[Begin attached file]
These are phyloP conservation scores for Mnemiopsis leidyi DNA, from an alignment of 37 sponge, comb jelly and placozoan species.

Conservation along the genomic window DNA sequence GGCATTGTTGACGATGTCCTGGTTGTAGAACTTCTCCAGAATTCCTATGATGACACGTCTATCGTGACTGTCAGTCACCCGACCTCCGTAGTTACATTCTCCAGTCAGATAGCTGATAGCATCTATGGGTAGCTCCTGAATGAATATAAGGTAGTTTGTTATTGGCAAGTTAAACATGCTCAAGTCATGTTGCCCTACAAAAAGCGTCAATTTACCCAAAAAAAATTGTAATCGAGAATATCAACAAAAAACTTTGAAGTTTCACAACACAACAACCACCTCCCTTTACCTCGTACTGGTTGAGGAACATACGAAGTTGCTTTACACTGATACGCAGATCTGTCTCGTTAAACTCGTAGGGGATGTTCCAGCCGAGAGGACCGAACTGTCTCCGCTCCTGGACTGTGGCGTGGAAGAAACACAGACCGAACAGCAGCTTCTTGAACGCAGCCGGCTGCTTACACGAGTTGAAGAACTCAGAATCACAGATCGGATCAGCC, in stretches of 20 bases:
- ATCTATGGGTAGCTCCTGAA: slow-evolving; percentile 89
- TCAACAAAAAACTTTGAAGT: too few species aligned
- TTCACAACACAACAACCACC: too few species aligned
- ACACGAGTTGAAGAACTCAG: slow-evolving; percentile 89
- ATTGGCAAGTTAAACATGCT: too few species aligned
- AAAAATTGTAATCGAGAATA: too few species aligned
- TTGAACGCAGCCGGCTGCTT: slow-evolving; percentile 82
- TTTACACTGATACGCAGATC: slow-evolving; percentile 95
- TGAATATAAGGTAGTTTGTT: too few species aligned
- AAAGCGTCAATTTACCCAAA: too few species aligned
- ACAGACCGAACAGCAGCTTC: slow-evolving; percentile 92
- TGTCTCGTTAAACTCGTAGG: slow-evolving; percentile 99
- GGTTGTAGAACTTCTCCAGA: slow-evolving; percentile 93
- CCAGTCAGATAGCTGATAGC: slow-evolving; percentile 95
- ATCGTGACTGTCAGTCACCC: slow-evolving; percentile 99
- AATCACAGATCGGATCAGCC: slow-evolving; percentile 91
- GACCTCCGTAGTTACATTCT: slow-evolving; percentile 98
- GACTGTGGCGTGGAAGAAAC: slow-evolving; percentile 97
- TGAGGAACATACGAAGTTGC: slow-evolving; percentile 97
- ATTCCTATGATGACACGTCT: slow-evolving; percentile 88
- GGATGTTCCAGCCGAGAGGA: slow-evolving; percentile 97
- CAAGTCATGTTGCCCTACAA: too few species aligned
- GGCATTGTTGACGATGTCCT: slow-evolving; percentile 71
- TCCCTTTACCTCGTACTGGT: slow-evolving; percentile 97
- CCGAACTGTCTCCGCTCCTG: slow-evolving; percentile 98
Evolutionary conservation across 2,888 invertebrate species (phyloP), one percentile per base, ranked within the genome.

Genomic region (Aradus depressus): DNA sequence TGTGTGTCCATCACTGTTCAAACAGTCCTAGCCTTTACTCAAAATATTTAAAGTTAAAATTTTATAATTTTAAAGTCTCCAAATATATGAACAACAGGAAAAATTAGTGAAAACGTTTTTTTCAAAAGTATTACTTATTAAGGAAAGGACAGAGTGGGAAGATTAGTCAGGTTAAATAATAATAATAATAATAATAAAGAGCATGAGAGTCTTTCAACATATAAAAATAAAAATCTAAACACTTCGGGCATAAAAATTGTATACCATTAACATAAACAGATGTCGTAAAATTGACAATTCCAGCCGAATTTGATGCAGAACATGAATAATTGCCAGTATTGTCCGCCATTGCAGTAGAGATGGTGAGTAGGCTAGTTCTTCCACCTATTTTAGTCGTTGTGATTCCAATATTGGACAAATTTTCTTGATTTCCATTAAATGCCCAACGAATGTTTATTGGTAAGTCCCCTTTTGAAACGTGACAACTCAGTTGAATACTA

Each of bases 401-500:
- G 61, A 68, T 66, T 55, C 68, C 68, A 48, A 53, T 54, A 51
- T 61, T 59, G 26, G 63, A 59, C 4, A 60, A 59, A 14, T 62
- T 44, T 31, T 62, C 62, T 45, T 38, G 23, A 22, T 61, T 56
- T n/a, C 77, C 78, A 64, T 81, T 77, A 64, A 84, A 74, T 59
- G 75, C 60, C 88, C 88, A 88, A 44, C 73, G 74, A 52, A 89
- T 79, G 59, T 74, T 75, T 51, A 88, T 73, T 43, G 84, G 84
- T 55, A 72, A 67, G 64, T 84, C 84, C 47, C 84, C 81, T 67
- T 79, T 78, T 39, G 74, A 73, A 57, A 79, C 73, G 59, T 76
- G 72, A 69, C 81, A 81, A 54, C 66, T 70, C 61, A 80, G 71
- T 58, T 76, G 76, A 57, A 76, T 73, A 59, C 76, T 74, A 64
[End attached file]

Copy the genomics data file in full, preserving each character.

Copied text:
These are phyloP conservation scores for Mnemiopsis leidyi DNA, from an alignment of 37 sponge, comb jelly and placozoan species.

Conservation along the genomic window DNA sequence GGCATTGTTGACGATGTCCTGGTTGTAGAACTTCTCCAGAATTCCTATGATGACACGTCTATCGTGACTGTCAGTCACCCGACCTCCGTAGTTACATTCTCCAGTCAGATAGCTGATAGCATCTATGGGTAGCTCCTGAATGAATATAAGGTAGTTTGTTATTGGCAAGTTAAACATGCTCAAGTCATGTTGCCCTACAAAAAGCGTCAATTTACCCAAAAAAAATTGTAATCGAGAATATCAACAAAAAACTTTGAAGTTTCACAACACAACAACCACCTCCCTTTACCTCGTACTGGTTGAGGAACATACGAAGTTGCTTTACACTGATACGCAGATCTGTCTCGTTAAACTCGTAGGGGATGTTCCAGCCGAGAGGACCGAACTGTCTCCGCTCCTGGACTGTGGCGTGGAAGAAACACAGACCGAACAGCAGCTTCTTGAACGCAGCCGGCTGCTTACACGAGTTGAAGAACTCAGAATCACAGATCGGATCAGCC, in stretches of 20 bases:
- ATCTATGGGTAGCTCCTGAA: slow-evolving; percentile 89
- TCAACAAAAAACTTTGAAGT: too few species aligned
- TTCACAACACAACAACCACC: too few species aligned
- ACACGAGTTGAAGAACTCAG: slow-evolving; percentile 89
- ATTGGCAAGTTAAACATGCT: too few species aligned
- AAAAATTGTAATCGAGAATA: too few species aligned
- TTGAACGCAGCCGGCTGCTT: slow-evolving; percentile 82
- TTTACACTGATACGCAGATC: slow-evolving; percentile 95
- TGAATATAAGGTAGTTTGTT: too few species aligned
- AAAGCGTCAATTTACCCAAA: too few species aligned
- ACAGACCGAACAGCAGCTTC: slow-evolving; percentile 92
- TGTCTCGTTAAACTCGTAGG: slow-evolving; percentile 99
- GGTTGTAGAACTTCTCCAGA: slow-evolving; percentile 93
- CCAGTCAGATAGCTGATAGC: slow-evolving; percentile 95
- ATCGTGACTGTCAGTCACCC: slow-evolving; percentile 99
- AATCACAGATCGGATCAGCC: slow-evolving; percentile 91
- GACCTCCGTAGTTACATTCT: slow-evolving; percentile 98
- GACTGTGGCGTGGAAGAAAC: slow-evolving; percentile 97
- TGAGGAACATACGAAGTTGC: slow-evolving; percentile 97
- ATTCCTATGATGACACGTCT: slow-evolving; percentile 88
- GGATGTTCCAGCCGAGAGGA: slow-evolving; percentile 97
- CAAGTCATGTTGCCCTACAA: too few species aligned
- GGCATTGTTGACGATGTCCT: slow-evolving; percentile 71
- TCCCTTTACCTCGTACTGGT: slow-evolving; percentile 97
- CCGAACTGTCTCCGCTCCTG: slow-evolving; percentile 98
Evolutionary conservation across 2,888 invertebrate species (phyloP), one percentile per base, ranked within the genome.

Genomic region (Aradus depressus): DNA sequence TGTGTGTCCATCACTGTTCAAACAGTCCTAGCCTTTACTCAAAATATTTAAAGTTAAAATTTTATAATTTTAAAGTCTCCAAATATATGAACAACAGGAAAAATTAGTGAAAACGTTTTTTTCAAAAGTATTACTTATTAAGGAAAGGACAGAGTGGGAAGATTAGTCAGGTTAAATAATAATAATAATAATAATAAAGAGCATGAGAGTCTTTCAACATATAAAAATAAAAATCTAAACACTTCGGGCATAAAAATTGTATACCATTAACATAAACAGATGTCGTAAAATTGACAATTCCAGCCGAATTTGATGCAGAACATGAATAATTGCCAGTATTGTCCGCCATTGCAGTAGAGATGGTGAGTAGGCTAGTTCTTCCACCTATTTTAGTCGTTGTGATTCCAATATTGGACAAATTTTCTTGATTTCCATTAAATGCCCAACGAATGTTTATTGGTAAGTCCCCTTTTGAAACGTGACAACTCAGTTGAATACTA

Each of bases 401-500:
- G 61, A 68, T 66, T 55, C 68, C 68, A 48, A 53, T 54, A 51
- T 61, T 59, G 26, G 63, A 59, C 4, A 60, A 59, A 14, T 62
- T 44, T 31, T 62, C 62, T 45, T 38, G 23, A 22, T 61, T 56
- T n/a, C 77, C 78, A 64, T 81, T 77, A 64, A 84, A 74, T 59
- G 75, C 60, C 88, C 88, A 88, A 44, C 73, G 74, A 52, A 89
- T 79, G 59, T 74, T 75, T 51, A 88, T 73, T 43, G 84, G 84
- T 55, A 72, A 67, G 64, T 84, C 84, C 47, C 84, C 81, T 67
- T 79, T 78, T 39, G 74, A 73, A 57, A 79, C 73, G 59, T 76
- G 72, A 69, C 81, A 81, A 54, C 66, T 70, C 61, A 80, G 71
- T 58, T 76, G 76, A 57, A 76, T 73, A 59, C 76, T 74, A 64